You might not think that your horrible period pain and bloating, or your surgery and subsequent sexual pain are related or important for pregnancy and birth. But for a women’s health physio it’s super important. Details like this might tell us that we need to assess your pelvic floor sooner for the possibility of tension, which we’ll work to reduce in preparation for a vaginal birth. 

(If we can get you having enjoyable, pain-free sex then that’s a huge bonus too, am I right?!)

To help you achieve your goals

Once we understand your history, we start talking about the present. Now that you’re pregnant or planning a pregnancy, what would you like to be able to do with your body?

For some women, it’s continuing to exercise (think pilates, yoga, Crossfit). For some women, it’s planning for a vaginal birth. For some it’s ways to avoid abdominal separation. (Spoiler alert: we can’t promise to avoid this as it’s a natural part of your growing body to accommodate a baby! And research doesn’t show any way to avoid it.)

We’ll discuss your plans and hopes for your pregnancy, and help you understand your body so you can make informed decisions that suit you and the little human you’re growing. 

For example, yes you may be able to physically do handstand pushups at 30 weeks (and that’s very impressive by the way), but do you really need to? 

To assess your changing body

What we assess in your physio session will be based on your goals, your concerns, and how far along you are.

  • If you want to have your pelvic floor checked, we need to ideally wait until you’re 20 weeks along, as this is when we know the position of your placenta.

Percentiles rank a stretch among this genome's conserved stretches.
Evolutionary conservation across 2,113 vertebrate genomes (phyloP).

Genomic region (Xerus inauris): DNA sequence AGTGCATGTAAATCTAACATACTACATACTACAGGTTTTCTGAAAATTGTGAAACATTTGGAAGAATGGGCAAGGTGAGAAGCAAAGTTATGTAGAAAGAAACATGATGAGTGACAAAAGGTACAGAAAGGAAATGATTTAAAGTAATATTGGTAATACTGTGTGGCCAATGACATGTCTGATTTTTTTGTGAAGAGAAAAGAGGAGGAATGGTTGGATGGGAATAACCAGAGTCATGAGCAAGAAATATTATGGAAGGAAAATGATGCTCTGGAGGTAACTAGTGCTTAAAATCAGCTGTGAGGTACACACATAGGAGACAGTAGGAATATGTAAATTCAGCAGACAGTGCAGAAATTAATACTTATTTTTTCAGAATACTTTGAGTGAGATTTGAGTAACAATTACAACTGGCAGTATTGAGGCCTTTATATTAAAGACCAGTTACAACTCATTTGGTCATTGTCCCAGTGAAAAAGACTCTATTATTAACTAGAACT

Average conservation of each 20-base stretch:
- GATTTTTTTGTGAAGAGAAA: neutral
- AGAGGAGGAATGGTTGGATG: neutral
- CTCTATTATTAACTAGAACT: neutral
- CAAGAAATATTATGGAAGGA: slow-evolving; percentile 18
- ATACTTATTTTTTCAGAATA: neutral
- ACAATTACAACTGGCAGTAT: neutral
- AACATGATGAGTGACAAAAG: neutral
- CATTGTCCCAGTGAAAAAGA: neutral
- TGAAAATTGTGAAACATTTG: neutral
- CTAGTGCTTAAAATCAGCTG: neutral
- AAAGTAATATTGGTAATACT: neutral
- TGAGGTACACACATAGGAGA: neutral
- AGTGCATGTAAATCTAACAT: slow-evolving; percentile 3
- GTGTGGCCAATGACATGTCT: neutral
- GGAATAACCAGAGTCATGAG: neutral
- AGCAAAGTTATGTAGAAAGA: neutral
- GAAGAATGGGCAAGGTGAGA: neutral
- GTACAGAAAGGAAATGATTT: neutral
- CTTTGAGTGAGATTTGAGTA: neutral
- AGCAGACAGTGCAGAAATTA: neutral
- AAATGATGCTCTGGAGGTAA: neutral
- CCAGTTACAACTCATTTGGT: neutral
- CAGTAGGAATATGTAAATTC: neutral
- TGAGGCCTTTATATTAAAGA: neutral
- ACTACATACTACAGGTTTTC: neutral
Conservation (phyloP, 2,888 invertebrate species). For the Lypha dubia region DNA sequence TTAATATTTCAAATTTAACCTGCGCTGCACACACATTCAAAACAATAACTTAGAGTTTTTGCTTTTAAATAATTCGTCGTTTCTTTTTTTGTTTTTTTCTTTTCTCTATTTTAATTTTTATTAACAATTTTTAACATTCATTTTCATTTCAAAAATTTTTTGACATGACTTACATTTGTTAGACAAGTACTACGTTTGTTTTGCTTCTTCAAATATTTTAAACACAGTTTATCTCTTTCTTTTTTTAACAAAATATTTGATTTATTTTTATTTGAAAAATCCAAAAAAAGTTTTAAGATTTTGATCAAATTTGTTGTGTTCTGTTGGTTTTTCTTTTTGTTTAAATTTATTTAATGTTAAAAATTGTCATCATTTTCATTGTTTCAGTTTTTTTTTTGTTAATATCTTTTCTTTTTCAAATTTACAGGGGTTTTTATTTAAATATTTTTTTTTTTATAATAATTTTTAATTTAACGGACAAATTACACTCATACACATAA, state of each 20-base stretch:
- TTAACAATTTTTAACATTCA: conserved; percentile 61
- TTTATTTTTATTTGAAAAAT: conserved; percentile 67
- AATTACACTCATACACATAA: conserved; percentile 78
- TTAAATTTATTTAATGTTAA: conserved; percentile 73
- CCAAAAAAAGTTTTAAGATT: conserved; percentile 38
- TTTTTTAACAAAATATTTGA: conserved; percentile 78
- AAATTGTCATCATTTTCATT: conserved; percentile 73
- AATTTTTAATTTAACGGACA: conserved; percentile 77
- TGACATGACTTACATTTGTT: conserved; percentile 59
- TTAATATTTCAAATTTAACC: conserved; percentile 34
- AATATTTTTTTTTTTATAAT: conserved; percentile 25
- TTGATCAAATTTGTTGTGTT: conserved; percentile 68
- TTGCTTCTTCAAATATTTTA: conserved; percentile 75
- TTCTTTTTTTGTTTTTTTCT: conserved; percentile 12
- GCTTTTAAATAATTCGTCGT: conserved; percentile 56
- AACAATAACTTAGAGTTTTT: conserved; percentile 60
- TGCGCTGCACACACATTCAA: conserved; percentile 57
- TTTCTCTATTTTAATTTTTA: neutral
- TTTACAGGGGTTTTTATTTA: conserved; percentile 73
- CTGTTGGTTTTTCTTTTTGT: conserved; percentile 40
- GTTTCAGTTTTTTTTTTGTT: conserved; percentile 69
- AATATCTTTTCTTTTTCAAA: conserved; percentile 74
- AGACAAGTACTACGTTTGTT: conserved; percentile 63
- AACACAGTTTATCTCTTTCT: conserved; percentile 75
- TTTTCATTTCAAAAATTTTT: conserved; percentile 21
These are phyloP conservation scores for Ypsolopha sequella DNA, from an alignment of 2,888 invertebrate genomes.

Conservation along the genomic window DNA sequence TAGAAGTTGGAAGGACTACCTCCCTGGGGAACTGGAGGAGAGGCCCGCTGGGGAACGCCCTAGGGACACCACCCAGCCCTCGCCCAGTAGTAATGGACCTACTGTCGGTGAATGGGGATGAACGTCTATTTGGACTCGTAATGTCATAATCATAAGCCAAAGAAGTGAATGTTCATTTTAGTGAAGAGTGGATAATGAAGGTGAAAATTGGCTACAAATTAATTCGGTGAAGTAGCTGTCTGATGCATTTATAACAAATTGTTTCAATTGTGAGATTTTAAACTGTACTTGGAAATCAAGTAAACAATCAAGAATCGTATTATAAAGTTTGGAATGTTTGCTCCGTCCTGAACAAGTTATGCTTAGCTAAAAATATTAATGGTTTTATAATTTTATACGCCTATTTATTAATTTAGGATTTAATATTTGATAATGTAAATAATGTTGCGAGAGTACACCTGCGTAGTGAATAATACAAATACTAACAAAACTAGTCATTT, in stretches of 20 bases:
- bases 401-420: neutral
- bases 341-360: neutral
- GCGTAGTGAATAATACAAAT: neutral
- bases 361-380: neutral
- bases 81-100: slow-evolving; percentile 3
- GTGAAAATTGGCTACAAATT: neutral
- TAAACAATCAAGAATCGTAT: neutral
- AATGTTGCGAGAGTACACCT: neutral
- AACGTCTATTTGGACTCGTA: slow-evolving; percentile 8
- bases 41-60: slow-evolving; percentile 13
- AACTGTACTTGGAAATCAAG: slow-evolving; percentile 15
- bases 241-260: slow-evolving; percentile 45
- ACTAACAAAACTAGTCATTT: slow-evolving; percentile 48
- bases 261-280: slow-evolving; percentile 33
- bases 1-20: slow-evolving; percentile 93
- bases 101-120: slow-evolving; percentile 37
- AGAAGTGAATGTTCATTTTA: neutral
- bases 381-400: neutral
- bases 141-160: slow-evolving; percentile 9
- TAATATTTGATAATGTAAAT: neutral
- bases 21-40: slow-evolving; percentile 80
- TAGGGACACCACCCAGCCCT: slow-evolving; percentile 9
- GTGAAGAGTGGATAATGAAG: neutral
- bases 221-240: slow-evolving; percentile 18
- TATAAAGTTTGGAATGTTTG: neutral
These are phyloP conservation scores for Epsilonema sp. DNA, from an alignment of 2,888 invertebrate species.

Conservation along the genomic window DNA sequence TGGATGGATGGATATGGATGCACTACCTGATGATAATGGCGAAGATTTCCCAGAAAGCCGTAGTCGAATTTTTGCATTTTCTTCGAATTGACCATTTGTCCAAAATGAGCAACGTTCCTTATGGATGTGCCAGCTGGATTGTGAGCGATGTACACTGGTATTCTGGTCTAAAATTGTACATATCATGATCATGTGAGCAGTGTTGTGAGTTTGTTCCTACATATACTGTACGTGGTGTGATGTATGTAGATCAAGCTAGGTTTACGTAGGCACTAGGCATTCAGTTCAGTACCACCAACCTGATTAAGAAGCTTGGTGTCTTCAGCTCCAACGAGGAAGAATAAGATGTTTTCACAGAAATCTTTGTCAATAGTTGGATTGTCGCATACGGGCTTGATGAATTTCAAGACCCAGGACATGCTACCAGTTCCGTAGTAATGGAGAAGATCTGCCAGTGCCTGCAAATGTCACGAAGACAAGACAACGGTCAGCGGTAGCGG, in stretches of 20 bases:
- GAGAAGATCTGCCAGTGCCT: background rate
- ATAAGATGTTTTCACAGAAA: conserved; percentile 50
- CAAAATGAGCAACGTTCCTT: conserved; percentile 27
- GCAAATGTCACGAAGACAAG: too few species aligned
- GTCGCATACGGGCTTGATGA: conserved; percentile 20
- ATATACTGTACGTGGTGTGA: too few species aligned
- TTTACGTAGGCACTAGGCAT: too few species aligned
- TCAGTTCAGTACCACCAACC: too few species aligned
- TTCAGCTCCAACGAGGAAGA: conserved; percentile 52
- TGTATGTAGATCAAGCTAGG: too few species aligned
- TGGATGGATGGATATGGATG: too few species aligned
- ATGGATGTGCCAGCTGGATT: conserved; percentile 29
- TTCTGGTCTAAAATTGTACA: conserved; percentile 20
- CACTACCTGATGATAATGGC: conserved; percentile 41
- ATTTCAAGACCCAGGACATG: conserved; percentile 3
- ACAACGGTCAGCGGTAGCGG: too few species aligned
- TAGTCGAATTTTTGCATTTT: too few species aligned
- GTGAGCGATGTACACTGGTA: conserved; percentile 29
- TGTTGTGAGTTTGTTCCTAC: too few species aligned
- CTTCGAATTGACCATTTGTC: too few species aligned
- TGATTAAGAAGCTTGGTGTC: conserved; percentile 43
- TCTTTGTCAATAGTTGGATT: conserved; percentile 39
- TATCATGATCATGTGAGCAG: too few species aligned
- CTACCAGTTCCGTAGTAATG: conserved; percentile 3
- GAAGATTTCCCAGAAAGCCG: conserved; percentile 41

• If you want to have your abdominal wall assessed, we can do that anytime.
  • If you’re in pain – think tailbone, ribcage, lower back, and hips – we can also do this at any time.

If my mention of a pelvic floor examination has you ripping your women’s health physio referral into a billion pieces, don’t stress! It’s not as mortifying as it sounds, trust me.

To plan and prepare for your pregnancy

Once we’ve chatted and assessed – which will look different for every woman – we make a plan (attack of the ‘P-word’ again!).

This may look like following up later in pregnancy to work on relaxing your pelvic floor and practising pushing strategies. It may look like weekly sessions to reduce pain and get you moving better. It might be checking in every couple of weeks to identify suitable exercises.

There isn’t a one-size-fits-all approach to women’s health physiotherapy, and what you work on with your physio will look different to what your friends are working on. Our goal is to give you the ability to make informed decisions about your body and your birth, so you feel confident and have a safe space to ask questions. 

By this point I hope you’re all P-worded out, but also thinking, ‘I must see a pelvic floor physio, NOW!’ In which case, my job here is done and you can refer to an online directory to help you find a women’s health physio in your area. 

Now, please share this article with your pregnant friends so they can get on board too!


Expert author: Brooke Blair

Brooke is a female health physio based in Sydney. You can find her on Instagram here.